Written by Sunny Lawrence- Oputa
Democracy is for the living and as a vital organic part of a social system; it should only be quantified through growth as it relates to the involvement of the people of a nation in making policy decisions or in electing their representatives in a free and fair electoral system. Democracy as a government of the masses could be a mere usage of word to fulfill political righteousness by the ruling class or a practical application of socio-political philosophy that promotes fairness in a civil society.
Therefore, democracy can only be alive when it is practiced with the involvement of the masses, respect of the power of the people, and with due recognition of their desire. Democracy is silenced and killed when the people’s wishes are forsaken or their consent never sought in the governing of their nation. However, a people on a start to grasp and put democracy in motion could be said to be on a match. Nigeria’s democracy is still at a juvenile stage as this most populous African nation, and OPEC 6th top producer of oil thrives in her 10th year as a democratic nation. At the age of ten, a child is undergoing growth and developmental processes. The child is not mature enough to be judged strictly on the strength and content of his decisions. Likewise, Nigeria’s democracy at this stage is on a developmental phase and a work in progress.
Democracy did not come to the nation of Nigeria on a platter of gold. Right from the vagaries of struggle that proceeded Nigeria’s attainment of independence in October 1, 1960 and the various autocratic military regimes that ruled the nation, the journey to be initiated into the league of democratic nations have been a mix of pain and hope. Pain in the sense that the people of Nigeria have through turmoil under many regimes that ruled that nation and have not fully began to reap the harvest of democracy. And it is a blend of hope by every stretch of imagination because Nigerians are hanging in there believing strongly that the wind of change is on the way to ensure total transformation of the nation’s political landscape to a land of freedom, equal opportunities and where power should belong to the people. Figuratively speaking, Nigerians are holding the tail of the cow, instead of allowing the cow to run away in its entirety.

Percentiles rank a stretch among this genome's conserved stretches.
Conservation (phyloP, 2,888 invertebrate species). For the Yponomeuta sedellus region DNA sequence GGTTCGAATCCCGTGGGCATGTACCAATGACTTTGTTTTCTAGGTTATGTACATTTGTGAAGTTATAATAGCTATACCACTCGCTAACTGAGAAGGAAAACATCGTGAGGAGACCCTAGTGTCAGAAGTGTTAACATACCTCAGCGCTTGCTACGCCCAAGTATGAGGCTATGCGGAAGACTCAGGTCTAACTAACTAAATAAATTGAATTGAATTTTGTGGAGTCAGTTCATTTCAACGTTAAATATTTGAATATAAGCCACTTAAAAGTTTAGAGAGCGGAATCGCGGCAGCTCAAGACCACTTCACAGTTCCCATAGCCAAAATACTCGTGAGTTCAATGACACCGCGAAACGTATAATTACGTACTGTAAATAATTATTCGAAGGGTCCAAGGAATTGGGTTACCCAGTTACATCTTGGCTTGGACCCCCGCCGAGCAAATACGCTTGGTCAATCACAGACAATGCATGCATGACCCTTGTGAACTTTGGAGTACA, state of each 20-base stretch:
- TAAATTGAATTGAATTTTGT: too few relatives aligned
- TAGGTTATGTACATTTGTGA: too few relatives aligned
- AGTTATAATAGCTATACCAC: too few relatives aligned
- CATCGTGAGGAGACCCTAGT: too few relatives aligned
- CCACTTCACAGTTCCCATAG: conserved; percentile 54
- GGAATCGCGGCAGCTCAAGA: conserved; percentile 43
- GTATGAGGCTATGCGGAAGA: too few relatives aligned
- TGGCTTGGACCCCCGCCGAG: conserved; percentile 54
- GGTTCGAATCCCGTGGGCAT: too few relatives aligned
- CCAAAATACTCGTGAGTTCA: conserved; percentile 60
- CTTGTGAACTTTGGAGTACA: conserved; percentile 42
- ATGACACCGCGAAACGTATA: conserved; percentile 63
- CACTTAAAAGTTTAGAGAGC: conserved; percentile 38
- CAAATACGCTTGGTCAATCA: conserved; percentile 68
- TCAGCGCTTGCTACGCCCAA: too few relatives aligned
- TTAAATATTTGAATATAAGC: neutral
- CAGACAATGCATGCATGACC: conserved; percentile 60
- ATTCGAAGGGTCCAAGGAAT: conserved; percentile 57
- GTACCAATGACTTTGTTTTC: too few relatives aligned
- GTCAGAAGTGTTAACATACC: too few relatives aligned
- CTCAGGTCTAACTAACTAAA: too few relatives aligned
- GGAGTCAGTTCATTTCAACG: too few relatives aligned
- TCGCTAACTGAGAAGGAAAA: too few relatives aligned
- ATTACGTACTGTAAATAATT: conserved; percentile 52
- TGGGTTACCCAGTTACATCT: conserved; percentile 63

Democracy in its true form should be government of the people, by the people for the people. This means that the people have the right to choose, to annul and revoke any power. Contrary to the real meaning of true democracy, in Nigeria power has been hijacked by the few nouveau riche who use the wealth of the nation to deprive the masses of their political right, intimidate and silence them. However, as Nigeria’s political metamorphosis is going on there are visible signs of change and transformations in the electoral system of this frontline African nation of 130 million people. These visible changes was orchestrated by the Nigerian Judiciary which picked up strength; became more independent in rendering its functions of interpreting the constitution, turning to the golden temple of justice and the hope of the common man. The nation’s judiciary was able to handle many election cases without fear of favor to the chagrin and joy of the people of Nigeria and the international community. Elections that were found fraudulent and questionable which were challenged before the nation’s judiciary saw many of the mighty falling and loosing their political hold on power. The new life that manifested in Nigeria’s judiciary was the beacon of hope for the emergence of a viable democracy. This single act of bravery by the judiciary built up a good level of national confidence.